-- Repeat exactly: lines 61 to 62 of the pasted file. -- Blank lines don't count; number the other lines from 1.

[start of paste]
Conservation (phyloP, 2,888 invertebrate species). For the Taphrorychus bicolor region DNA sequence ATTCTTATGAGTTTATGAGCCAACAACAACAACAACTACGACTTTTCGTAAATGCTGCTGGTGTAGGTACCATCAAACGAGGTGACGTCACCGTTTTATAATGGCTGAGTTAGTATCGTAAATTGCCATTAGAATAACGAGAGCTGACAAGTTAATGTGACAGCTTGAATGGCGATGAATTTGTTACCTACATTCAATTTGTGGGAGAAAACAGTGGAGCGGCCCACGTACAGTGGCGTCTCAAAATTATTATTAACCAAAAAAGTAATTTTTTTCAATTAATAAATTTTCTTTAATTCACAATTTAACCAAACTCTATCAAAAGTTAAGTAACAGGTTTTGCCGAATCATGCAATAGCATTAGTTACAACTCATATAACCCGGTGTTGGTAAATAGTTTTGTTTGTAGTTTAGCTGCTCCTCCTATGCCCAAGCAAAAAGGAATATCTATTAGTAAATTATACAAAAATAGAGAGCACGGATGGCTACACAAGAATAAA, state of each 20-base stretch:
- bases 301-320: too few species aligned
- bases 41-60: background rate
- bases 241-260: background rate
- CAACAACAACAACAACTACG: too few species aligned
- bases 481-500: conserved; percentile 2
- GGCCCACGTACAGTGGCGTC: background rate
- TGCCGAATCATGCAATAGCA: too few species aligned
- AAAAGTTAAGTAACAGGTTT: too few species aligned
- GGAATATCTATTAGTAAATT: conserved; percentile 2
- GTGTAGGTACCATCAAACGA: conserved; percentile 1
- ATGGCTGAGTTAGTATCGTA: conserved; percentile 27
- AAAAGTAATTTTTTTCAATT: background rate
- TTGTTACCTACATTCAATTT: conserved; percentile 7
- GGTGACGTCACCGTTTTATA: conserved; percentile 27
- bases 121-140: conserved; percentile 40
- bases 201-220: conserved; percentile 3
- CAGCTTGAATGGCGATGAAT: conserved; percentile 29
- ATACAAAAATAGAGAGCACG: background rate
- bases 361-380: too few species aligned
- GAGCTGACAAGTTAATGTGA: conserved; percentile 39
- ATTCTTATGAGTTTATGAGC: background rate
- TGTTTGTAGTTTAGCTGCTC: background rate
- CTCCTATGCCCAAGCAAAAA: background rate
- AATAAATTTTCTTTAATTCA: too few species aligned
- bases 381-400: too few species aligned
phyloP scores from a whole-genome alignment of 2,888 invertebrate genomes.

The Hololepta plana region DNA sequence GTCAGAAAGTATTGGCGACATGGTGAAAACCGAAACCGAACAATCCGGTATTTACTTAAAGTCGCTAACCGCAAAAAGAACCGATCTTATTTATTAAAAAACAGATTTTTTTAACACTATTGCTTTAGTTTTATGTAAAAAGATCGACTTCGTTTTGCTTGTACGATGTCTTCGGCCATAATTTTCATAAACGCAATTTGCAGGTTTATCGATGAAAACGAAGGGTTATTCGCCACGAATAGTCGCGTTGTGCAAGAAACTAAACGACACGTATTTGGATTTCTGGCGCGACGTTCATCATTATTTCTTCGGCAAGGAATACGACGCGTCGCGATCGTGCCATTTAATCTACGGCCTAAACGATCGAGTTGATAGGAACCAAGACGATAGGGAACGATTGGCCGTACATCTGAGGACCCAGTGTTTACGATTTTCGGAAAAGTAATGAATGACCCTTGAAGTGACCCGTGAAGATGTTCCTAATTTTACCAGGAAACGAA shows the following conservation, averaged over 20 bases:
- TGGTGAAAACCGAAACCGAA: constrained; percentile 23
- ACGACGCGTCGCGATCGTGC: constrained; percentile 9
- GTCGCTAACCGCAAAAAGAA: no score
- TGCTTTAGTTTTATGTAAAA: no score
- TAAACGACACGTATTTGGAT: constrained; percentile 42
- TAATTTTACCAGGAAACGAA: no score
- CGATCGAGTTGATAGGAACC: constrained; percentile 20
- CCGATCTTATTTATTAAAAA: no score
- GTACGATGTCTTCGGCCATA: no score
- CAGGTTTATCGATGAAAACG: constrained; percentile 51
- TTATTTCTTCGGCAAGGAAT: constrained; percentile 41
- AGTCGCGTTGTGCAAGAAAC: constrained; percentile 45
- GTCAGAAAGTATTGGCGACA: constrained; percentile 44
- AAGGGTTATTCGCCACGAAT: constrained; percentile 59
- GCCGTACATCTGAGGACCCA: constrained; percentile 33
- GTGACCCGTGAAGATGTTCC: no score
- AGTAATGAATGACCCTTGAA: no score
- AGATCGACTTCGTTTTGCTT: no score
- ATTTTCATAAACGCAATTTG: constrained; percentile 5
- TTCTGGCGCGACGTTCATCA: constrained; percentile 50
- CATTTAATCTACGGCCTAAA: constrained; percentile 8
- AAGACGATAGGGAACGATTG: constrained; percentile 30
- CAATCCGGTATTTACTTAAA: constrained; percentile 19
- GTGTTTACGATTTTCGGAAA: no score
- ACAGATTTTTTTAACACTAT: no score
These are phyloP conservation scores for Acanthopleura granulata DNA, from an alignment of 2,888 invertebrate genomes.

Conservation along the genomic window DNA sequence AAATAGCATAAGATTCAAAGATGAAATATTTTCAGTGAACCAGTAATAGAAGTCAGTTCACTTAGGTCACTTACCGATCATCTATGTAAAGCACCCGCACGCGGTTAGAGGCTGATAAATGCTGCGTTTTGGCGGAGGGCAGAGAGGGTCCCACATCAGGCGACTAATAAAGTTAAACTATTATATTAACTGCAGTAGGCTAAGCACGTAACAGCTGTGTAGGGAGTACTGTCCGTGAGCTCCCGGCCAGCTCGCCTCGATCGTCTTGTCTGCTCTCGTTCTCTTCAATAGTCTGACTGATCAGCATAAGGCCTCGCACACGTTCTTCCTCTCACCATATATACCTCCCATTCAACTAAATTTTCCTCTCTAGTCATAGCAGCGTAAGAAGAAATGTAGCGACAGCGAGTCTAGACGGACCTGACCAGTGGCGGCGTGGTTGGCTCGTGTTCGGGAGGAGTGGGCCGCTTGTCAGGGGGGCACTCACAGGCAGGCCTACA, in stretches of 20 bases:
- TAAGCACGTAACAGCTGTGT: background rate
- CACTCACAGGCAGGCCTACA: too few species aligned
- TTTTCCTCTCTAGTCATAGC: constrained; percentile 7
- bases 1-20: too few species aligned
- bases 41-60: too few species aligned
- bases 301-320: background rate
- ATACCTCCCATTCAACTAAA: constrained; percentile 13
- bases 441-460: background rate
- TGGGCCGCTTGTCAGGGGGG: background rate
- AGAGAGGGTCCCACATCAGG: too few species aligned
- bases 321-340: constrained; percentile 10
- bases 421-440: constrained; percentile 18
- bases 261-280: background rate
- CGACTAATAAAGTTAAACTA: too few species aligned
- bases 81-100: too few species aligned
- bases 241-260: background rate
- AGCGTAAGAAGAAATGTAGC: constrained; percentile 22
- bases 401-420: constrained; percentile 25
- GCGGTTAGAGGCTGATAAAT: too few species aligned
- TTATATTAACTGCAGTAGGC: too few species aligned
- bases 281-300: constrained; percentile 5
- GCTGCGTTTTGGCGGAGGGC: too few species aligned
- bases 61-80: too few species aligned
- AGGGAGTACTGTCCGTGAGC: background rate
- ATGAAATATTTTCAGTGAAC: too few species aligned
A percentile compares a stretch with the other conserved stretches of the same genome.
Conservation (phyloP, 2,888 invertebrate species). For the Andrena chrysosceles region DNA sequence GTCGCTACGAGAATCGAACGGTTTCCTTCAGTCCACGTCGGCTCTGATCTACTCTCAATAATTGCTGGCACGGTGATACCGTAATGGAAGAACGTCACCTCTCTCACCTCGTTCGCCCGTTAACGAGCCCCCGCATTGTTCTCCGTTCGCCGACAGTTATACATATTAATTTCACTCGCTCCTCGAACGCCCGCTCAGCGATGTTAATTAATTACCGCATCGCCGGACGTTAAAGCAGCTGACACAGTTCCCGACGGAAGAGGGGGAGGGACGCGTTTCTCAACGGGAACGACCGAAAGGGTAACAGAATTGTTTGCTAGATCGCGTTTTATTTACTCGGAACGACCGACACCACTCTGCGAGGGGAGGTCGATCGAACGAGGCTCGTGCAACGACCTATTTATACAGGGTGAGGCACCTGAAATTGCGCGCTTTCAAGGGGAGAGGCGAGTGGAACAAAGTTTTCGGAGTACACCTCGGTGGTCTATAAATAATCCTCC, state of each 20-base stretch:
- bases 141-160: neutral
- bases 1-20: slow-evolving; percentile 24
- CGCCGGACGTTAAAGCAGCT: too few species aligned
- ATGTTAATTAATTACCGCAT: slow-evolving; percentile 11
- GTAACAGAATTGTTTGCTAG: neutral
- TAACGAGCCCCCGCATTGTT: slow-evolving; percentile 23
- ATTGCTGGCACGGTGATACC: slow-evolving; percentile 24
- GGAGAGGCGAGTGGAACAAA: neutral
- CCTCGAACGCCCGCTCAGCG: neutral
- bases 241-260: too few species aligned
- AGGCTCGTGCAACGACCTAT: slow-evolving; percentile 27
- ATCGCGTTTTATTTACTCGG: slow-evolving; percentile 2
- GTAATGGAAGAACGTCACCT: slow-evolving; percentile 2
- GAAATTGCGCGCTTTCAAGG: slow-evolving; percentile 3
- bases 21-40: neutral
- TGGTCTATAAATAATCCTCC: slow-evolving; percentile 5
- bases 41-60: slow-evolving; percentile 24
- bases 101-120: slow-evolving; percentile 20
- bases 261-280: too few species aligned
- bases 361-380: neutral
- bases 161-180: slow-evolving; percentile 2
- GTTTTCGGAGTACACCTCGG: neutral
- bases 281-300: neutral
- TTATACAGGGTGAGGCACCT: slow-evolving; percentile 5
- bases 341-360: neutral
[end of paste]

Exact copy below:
- bases 301-320: background rate
- ATACCTCCCATTCAACTAAA: constrained; percentile 13